It may be the birthplace of Sinatra and where baseball first took root, but Hoboken can sometimes be overlooked by the common New Yorker.
Not Larry Bijou, managing partner of Bijou Properties, who saw opportunity across the Hudson and cashed-in two decades of commercial real estate experience in New York to create his own enterprise across the river.
A quick tour of Bijou’s office reveals that it’s not the typical headquarters of a development operation.
Desks and workstations line the perimeter of the open-planned space, which is lit almost entirely by the natural light that enters through floor-to-ceiling windows.
Abutted against Hoboken’s northern end and Weehawken’s southern tip, Bijou’s headquarters sports a glass cube at its center, which serves as the facility’s only conference room.
Whacky shelves and warped mirrors accent the wooden walls and floors. In short, Bijou Properties operates out of an impressively modern treehouse.
Bijou first opened up shop in New Jersey in 1999, and began investing in the northern end of Hoboken, which still had several years of gentrification to go before it became the in-demand real estate that it currently is.
“All of our properties here are north of 14th Street. The drift north hadn’t happened yet,” Bijou told Real Estate Weekly, a fact that he describes as “lucky.”
A new enterprise looking to carve a foothold, Bijou Properties purchased a multi-level parking structure with designs on capitalizing on the early dot.com boom.
“It was an old warehouse that had been converted into a parking garage,” Bijou said. “That was my first building and we thought maybe it would be good for a tech building when we bought it.
“But the year after that, the tech-bubble burst and that was the end of the telecom business for a while.”
The bump in the road deterred Bijou about as much as the hiccup in the first run at dot.com enterprises hampered the eventual growth of the internet.
Bijou allowed his first acquisition to remain a parking garage and went on to purchase two adjacent buildings, which currently house one of two Hoboken New York Sports Clubs locations, a CVS and a Chase branch.
All three tenants helped draw significant interest to the northern portion of Hoboken, a town which houses it’s all-important PATH entrance at the southern tip.
Bijou’s success with commercial buildings led to a “pretty exciting” jump into the world of luxury lofts.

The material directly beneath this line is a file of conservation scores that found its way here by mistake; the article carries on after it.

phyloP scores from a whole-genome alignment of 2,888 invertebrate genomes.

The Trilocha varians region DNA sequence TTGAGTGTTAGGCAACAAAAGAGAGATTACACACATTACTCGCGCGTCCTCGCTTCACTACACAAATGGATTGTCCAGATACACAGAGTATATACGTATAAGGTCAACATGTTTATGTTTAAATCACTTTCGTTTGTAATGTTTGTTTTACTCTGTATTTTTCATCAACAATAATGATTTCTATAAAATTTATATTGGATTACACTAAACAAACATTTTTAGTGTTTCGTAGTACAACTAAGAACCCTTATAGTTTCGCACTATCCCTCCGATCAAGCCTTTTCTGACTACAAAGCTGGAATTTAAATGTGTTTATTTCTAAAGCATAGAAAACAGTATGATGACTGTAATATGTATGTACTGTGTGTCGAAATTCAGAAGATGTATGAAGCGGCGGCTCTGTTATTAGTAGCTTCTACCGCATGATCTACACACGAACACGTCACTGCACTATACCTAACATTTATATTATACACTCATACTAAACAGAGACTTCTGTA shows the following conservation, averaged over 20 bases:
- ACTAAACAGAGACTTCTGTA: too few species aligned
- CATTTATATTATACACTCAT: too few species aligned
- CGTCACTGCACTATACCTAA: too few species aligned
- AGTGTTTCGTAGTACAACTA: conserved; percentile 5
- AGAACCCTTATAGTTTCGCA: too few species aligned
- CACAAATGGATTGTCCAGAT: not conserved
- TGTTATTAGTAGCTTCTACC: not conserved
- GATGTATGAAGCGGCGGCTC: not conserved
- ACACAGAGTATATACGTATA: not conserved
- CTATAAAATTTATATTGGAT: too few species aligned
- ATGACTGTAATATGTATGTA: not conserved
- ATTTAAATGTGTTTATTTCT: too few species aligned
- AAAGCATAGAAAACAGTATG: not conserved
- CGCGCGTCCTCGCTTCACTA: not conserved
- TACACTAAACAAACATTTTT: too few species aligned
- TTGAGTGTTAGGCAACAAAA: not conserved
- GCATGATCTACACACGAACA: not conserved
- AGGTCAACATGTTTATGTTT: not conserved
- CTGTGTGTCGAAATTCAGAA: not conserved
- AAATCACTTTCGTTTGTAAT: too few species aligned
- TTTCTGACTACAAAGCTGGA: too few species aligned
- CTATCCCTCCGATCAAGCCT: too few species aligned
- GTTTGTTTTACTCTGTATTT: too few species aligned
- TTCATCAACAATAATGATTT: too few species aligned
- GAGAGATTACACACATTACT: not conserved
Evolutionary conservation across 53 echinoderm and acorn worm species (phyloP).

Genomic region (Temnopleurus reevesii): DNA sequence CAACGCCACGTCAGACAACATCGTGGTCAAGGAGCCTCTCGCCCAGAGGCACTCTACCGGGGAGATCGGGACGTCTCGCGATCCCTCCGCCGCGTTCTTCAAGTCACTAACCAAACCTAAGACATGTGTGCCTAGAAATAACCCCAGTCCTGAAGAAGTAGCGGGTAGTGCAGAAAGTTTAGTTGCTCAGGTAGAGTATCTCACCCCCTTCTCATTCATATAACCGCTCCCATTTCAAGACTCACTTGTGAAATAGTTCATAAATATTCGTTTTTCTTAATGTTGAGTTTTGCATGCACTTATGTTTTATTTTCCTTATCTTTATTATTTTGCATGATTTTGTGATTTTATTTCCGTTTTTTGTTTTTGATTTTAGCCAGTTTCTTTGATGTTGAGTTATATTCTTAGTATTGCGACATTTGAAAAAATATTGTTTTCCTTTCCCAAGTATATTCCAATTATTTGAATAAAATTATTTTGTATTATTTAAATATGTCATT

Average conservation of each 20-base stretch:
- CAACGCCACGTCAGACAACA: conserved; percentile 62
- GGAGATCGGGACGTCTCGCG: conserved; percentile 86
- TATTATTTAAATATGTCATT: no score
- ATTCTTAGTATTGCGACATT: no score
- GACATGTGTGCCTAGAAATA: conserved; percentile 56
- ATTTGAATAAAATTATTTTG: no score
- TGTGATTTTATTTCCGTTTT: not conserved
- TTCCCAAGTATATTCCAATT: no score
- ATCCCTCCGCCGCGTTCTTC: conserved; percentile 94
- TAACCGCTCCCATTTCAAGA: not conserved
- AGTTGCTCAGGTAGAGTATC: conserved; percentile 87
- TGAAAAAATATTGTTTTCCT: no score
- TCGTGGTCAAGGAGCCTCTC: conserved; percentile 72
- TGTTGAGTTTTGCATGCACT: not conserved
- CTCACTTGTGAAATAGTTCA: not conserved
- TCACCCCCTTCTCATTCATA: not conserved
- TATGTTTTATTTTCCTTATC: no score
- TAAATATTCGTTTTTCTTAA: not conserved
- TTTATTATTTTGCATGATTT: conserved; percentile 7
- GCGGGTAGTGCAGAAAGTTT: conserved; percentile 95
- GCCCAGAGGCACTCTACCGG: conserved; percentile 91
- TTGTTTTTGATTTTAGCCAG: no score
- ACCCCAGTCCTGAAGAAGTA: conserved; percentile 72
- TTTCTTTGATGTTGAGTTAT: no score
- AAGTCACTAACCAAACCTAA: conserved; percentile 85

After commissioning SHoP Architects to design the Philippine Desiccated Coconut Building in 2005, Bijou Properties was headed towards converting what was once a coconut warehouse into a 35,400 s/f luxury residential building.
It came to market during the “not great time of 2009,” but despite the lean market, Bijou’s venture was a success.
“We managed to sell out. That was a positive sign that people were getting ready to cross 14th Street.”
Bijou attributes local residents’ willingness to venture farther uptown to tenants such as NYSC, which began driving foot traffic in that section of Hoboken.
But as Hoboken has continued to grow and attract both young professionals and families looking to settle down outside the hustle and bustle of Manhattan, there is still a reality that Bijou faces about his chosen territory.
“It’s not New York, and I think you always have that. But people get priced out of New York. Let’s face it. It’s very expensive. We’re 40-50 percent less expensive, generally,” said Bijou, who’s successfully wielded Hoboken’s status as the unofficial 6th borough as an advantage instead of a hindrance.
“It makes a difference in people’s lives, especially if they have children. It’s similar to what’s going on in Brooklyn. Neighborhoods you never thought would be gentrified are being built up now.”
It’s easy to sing the small city’s praises now, where after more than 15 years of work from Bijou and other developers, Hoboken has become a gentrified hotspot. But Bijou pioneered the area when it was still a neighborhood that many New Jersey residents avoided instead of flocked to. What caught Bijou’s eye at the turn of the millennium? “Hoboken is a neat place. It had a lot of culture, it had a lot of young people, it had a different vibe and it’s directly across from Midtown Manhattan,” Bijou said.
Even if he could turn back the clock, Bijou wouldn’t change a thing.
“I made the first acquisition, the Park on Park garage,” he said, noting that he never second-guessed his decision to strike out on his own. “Within a short matter of time, we had three properties, so I had my hands full.”
Now comfortably entrenched in the city, Bijou is committed to more than just developing profitable real estate projects. “All our buildings follow LEED formulas,” noted the developer who believes the strategy is worth the extra effort in the long run.
Bijou Properties’ strict commitment to sustainable building allows tenants to experience a healthier, more efficient, and environmentally friendlier way of life.
– Dan Orlando/Real Estate Weekly